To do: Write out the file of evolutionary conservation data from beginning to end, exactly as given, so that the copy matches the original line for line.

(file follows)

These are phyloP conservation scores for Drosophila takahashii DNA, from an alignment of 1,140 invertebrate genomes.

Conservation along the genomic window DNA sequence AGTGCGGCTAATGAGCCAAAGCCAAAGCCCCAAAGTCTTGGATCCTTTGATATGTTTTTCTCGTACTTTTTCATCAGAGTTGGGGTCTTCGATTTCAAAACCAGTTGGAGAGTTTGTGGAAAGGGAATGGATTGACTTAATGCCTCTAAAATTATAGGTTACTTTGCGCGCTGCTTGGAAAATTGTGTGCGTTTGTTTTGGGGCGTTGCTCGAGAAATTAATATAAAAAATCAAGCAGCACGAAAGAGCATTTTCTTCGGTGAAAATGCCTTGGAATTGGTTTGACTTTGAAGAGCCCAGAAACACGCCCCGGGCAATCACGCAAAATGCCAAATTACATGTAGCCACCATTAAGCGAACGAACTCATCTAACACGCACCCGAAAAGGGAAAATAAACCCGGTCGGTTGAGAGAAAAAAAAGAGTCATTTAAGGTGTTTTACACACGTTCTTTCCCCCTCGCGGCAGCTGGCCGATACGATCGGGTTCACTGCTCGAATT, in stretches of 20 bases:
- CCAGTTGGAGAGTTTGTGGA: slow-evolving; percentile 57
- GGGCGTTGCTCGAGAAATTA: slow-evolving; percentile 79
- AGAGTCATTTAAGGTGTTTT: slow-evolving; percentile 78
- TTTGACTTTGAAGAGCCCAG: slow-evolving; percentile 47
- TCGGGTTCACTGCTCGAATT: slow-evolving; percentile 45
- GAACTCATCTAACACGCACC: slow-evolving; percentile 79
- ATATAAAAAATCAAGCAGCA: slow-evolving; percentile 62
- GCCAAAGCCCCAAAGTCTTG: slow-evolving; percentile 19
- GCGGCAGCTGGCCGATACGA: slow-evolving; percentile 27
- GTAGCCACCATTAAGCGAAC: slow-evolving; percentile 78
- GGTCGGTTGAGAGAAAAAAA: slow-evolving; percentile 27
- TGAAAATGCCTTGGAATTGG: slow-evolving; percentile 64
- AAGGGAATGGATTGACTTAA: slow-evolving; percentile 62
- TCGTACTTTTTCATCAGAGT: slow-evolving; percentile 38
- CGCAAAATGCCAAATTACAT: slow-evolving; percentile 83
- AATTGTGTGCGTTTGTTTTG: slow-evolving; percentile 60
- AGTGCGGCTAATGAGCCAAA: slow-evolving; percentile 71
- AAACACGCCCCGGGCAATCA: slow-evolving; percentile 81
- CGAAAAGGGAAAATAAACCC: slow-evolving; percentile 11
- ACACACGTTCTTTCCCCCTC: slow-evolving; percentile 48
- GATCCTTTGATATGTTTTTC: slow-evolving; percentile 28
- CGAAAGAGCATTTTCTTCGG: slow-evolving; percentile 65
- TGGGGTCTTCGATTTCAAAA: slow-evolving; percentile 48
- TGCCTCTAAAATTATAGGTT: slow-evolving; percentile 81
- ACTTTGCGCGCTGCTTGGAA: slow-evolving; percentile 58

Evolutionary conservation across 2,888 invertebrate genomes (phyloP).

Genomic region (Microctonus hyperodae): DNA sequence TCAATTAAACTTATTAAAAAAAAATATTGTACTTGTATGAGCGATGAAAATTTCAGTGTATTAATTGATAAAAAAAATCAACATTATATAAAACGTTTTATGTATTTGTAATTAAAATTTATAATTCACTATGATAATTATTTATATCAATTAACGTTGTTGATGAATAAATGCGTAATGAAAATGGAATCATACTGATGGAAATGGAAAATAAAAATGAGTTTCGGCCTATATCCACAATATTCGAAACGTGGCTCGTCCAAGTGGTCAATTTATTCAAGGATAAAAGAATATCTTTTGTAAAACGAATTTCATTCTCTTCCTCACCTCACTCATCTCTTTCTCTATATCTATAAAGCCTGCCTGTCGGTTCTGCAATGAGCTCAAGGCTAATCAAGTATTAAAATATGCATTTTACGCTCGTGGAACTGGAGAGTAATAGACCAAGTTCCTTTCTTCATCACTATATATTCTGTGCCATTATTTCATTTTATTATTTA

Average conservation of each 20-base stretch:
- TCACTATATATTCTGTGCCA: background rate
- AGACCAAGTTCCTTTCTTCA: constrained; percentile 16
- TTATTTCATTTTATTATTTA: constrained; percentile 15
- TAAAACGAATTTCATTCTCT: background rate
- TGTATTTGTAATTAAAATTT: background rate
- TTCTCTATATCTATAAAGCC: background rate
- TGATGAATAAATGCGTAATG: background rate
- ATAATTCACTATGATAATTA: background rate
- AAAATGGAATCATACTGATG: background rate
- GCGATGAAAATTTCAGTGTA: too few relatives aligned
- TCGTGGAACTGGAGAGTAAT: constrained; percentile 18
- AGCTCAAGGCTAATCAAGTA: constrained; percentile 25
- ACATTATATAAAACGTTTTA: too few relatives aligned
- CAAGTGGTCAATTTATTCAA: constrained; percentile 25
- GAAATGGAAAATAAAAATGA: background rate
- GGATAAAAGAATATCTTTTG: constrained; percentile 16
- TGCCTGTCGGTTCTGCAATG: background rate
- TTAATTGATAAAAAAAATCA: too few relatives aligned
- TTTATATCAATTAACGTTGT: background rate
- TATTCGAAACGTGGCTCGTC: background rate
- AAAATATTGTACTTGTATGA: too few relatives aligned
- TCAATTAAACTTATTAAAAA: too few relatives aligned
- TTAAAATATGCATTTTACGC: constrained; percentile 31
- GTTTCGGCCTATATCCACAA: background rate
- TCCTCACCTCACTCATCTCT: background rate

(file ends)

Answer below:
These are phyloP conservation scores for Drosophila takahashii DNA, from an alignment of 1,140 invertebrate genomes.

Conservation along the genomic window DNA sequence AGTGCGGCTAATGAGCCAAAGCCAAAGCCCCAAAGTCTTGGATCCTTTGATATGTTTTTCTCGTACTTTTTCATCAGAGTTGGGGTCTTCGATTTCAAAACCAGTTGGAGAGTTTGTGGAAAGGGAATGGATTGACTTAATGCCTCTAAAATTATAGGTTACTTTGCGCGCTGCTTGGAAAATTGTGTGCGTTTGTTTTGGGGCGTTGCTCGAGAAATTAATATAAAAAATCAAGCAGCACGAAAGAGCATTTTCTTCGGTGAAAATGCCTTGGAATTGGTTTGACTTTGAAGAGCCCAGAAACACGCCCCGGGCAATCACGCAAAATGCCAAATTACATGTAGCCACCATTAAGCGAACGAACTCATCTAACACGCACCCGAAAAGGGAAAATAAACCCGGTCGGTTGAGAGAAAAAAAAGAGTCATTTAAGGTGTTTTACACACGTTCTTTCCCCCTCGCGGCAGCTGGCCGATACGATCGGGTTCACTGCTCGAATT, in stretches of 20 bases:
- CCAGTTGGAGAGTTTGTGGA: slow-evolving; percentile 57
- GGGCGTTGCTCGAGAAATTA: slow-evolving; percentile 79
- AGAGTCATTTAAGGTGTTTT: slow-evolving; percentile 78
- TTTGACTTTGAAGAGCCCAG: slow-evolving; percentile 47
- TCGGGTTCACTGCTCGAATT: slow-evolving; percentile 45
- GAACTCATCTAACACGCACC: slow-evolving; percentile 79
- ATATAAAAAATCAAGCAGCA: slow-evolving; percentile 62
- GCCAAAGCCCCAAAGTCTTG: slow-evolving; percentile 19
- GCGGCAGCTGGCCGATACGA: slow-evolving; percentile 27
- GTAGCCACCATTAAGCGAAC: slow-evolving; percentile 78
- GGTCGGTTGAGAGAAAAAAA: slow-evolving; percentile 27
- TGAAAATGCCTTGGAATTGG: slow-evolving; percentile 64
- AAGGGAATGGATTGACTTAA: slow-evolving; percentile 62
- TCGTACTTTTTCATCAGAGT: slow-evolving; percentile 38
- CGCAAAATGCCAAATTACAT: slow-evolving; percentile 83
- AATTGTGTGCGTTTGTTTTG: slow-evolving; percentile 60
- AGTGCGGCTAATGAGCCAAA: slow-evolving; percentile 71
- AAACACGCCCCGGGCAATCA: slow-evolving; percentile 81
- CGAAAAGGGAAAATAAACCC: slow-evolving; percentile 11
- ACACACGTTCTTTCCCCCTC: slow-evolving; percentile 48
- GATCCTTTGATATGTTTTTC: slow-evolving; percentile 28
- CGAAAGAGCATTTTCTTCGG: slow-evolving; percentile 65
- TGGGGTCTTCGATTTCAAAA: slow-evolving; percentile 48
- TGCCTCTAAAATTATAGGTT: slow-evolving; percentile 81
- ACTTTGCGCGCTGCTTGGAA: slow-evolving; percentile 58

Evolutionary conservation across 2,888 invertebrate genomes (phyloP).

Genomic region (Microctonus hyperodae): DNA sequence TCAATTAAACTTATTAAAAAAAAATATTGTACTTGTATGAGCGATGAAAATTTCAGTGTATTAATTGATAAAAAAAATCAACATTATATAAAACGTTTTATGTATTTGTAATTAAAATTTATAATTCACTATGATAATTATTTATATCAATTAACGTTGTTGATGAATAAATGCGTAATGAAAATGGAATCATACTGATGGAAATGGAAAATAAAAATGAGTTTCGGCCTATATCCACAATATTCGAAACGTGGCTCGTCCAAGTGGTCAATTTATTCAAGGATAAAAGAATATCTTTTGTAAAACGAATTTCATTCTCTTCCTCACCTCACTCATCTCTTTCTCTATATCTATAAAGCCTGCCTGTCGGTTCTGCAATGAGCTCAAGGCTAATCAAGTATTAAAATATGCATTTTACGCTCGTGGAACTGGAGAGTAATAGACCAAGTTCCTTTCTTCATCACTATATATTCTGTGCCATTATTTCATTTTATTATTTA

Average conservation of each 20-base stretch:
- TCACTATATATTCTGTGCCA: background rate
- AGACCAAGTTCCTTTCTTCA: constrained; percentile 16
- TTATTTCATTTTATTATTTA: constrained; percentile 15
- TAAAACGAATTTCATTCTCT: background rate
- TGTATTTGTAATTAAAATTT: background rate
- TTCTCTATATCTATAAAGCC: background rate
- TGATGAATAAATGCGTAATG: background rate
- ATAATTCACTATGATAATTA: background rate
- AAAATGGAATCATACTGATG: background rate
- GCGATGAAAATTTCAGTGTA: too few relatives aligned
- TCGTGGAACTGGAGAGTAAT: constrained; percentile 18
- AGCTCAAGGCTAATCAAGTA: constrained; percentile 25
- ACATTATATAAAACGTTTTA: too few relatives aligned
- CAAGTGGTCAATTTATTCAA: constrained; percentile 25
- GAAATGGAAAATAAAAATGA: background rate
- GGATAAAAGAATATCTTTTG: constrained; percentile 16
- TGCCTGTCGGTTCTGCAATG: background rate
- TTAATTGATAAAAAAAATCA: too few relatives aligned
- TTTATATCAATTAACGTTGT: background rate
- TATTCGAAACGTGGCTCGTC: background rate
- AAAATATTGTACTTGTATGA: too few relatives aligned
- TCAATTAAACTTATTAAAAA: too few relatives aligned
- TTAAAATATGCATTTTACGC: constrained; percentile 31
- GTTTCGGCCTATATCCACAA: background rate
- TCCTCACCTCACTCATCTCT: background rate